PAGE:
Date
Thursday 25 03 2021
Event code
2102
Departure
13:30
Meeting point
Middelheim Museum, Middelheimlaan 61 - 2020 Antwerpen
Members
Non- members
Max Attendees
Registration closes on
March 15
Organiser
Margaret du Maine-Simpson & Ludo Somers
Rescue Phone
0485 59 50 92

Please find driving directions below the main text

Bank account of “National Trust Belgium” (NTAB)
BE17 0016 2443 2021

Art and Nature in one Place – A Corona-proof walk

The Middelheim Museum in Antwerp is one of the most original open-air museums in the world. A wonderful city-based sculpture park with a historic collection ranging from Rodin to Ai Weiwei.

The museum offers a fascinating overview of more than hundred years of visual arts in an exceptional setting. Art and nature in one place. It never fails to cheer you up.

Corona-proof commented walk on a Thursday afternoon. 

When you register for this event, you will receive suggestions of places nearby where you can have your individual lunch.

Middelheimpark

Middelheim Open Air Sculpture Museum, background information:

The Beeldentuin Middelheim Museum in Antwerp is an impressive 30-hectare park, next to the larger Nachtegalen Park.

The estate was first mentioned in 1342 as a ‘stede geheten Middelheim’. Since the 16th century the manor house and grounds were used as a summer residence for wealthy merchants from Antwerp.

In 1910, the Municipality of Antwerp acquired the Middelheim estate to prevent it from being parceled up. It was turned into a public park and part of the land made available for the establishment of Middelheim Hospital and the University of Antwerp.

In 1950, an international sculpture exhibition was organized for the first time in Middelheim Park, on 20 hectares behind the house, the oldest section. At the suggestion of Mayor Lode Craeybeckx (the Documentation Centre in the Orangerie is named after him) the town council decided to establish a permanent open-air sculpture museum here.

Since 1951, and until 1989, internationally renowned biennial sculpture exhibitions were organized during the summer months. In 1971, the Braem Pavilion was inaugurated, to the design of the Antwerp modernist architect Renaat Braem. It houses smaller or more fragile sculptures and works that cannot be displayed in open air.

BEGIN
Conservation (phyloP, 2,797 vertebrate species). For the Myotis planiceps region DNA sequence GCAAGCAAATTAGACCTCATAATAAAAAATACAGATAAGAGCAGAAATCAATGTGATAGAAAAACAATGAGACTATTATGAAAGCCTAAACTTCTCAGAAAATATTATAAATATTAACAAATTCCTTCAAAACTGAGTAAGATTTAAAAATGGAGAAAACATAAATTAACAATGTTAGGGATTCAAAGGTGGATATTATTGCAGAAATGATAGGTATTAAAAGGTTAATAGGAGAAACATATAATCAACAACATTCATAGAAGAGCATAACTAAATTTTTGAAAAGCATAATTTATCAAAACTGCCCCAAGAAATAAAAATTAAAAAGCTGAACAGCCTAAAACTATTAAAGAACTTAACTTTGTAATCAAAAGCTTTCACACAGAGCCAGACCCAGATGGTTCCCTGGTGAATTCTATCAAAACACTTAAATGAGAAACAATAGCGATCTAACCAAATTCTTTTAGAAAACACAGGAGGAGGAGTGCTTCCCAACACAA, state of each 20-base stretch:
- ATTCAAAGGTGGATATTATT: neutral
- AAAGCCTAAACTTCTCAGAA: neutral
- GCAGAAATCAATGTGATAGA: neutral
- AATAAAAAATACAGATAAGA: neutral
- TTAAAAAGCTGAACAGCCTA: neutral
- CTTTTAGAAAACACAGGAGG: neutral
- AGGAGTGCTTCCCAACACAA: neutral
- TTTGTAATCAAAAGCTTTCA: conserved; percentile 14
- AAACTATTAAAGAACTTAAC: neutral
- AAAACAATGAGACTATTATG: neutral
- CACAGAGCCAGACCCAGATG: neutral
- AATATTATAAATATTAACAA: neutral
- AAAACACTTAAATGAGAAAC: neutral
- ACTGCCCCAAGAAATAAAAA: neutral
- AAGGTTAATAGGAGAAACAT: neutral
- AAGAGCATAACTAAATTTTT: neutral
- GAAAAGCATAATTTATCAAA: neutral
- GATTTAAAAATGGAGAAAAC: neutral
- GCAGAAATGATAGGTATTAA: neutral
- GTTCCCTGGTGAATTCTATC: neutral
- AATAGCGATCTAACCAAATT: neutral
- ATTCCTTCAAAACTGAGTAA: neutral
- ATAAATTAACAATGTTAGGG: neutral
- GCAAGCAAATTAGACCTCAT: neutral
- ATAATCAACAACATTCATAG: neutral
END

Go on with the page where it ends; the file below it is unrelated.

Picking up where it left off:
In 1993 Antwerp was the Cultural Capital of Europe and on that occasion the city council decided to relaunch the museum’s collection with permanent artworks. Ten contemporary and internationally acclaimed artists were invited to create a new work, that would be purchased by Antwerp ’93, and donated after the course of the cultural year to the Middelheim Museum. Since 1993 the purchasing budget is being spent on contemporary art.

The year 2000 was another turning point. The park was extended with seven hectares of land and the new space made it possible to rearrange the collection and host more temporary exhibitions. A new depot was also built (architect Stéphane Beel). It is designed as an open depot with a functional, changeable layout where the public can become acquainted with unknown or lesser-known works of art from the museum’s collection.

In May 2012, the Middelheim Museum reopened after a renovation. The transformation was spectacular: the museum was significantly expanded, and the infrastructure had been modernized. The collection was revised, and renowned artists created new works specifically for the museum.

Furthermore, the Hortiflora garden, the former flower garden of the Nachtegalen Park was incorporated in the Middelheim Museum, as a natural connection to the larger park. This area is reserved for temporary exhibitions. To this end, the Belgian architects Robbrecht and Daem designed an exhibition pavilion, Het Huis, which is now a central feature of the museum’s exhibition policy. It’s a five-meter-high transparent semi-open volume with a clear geometry, introducing new lines into the landscape.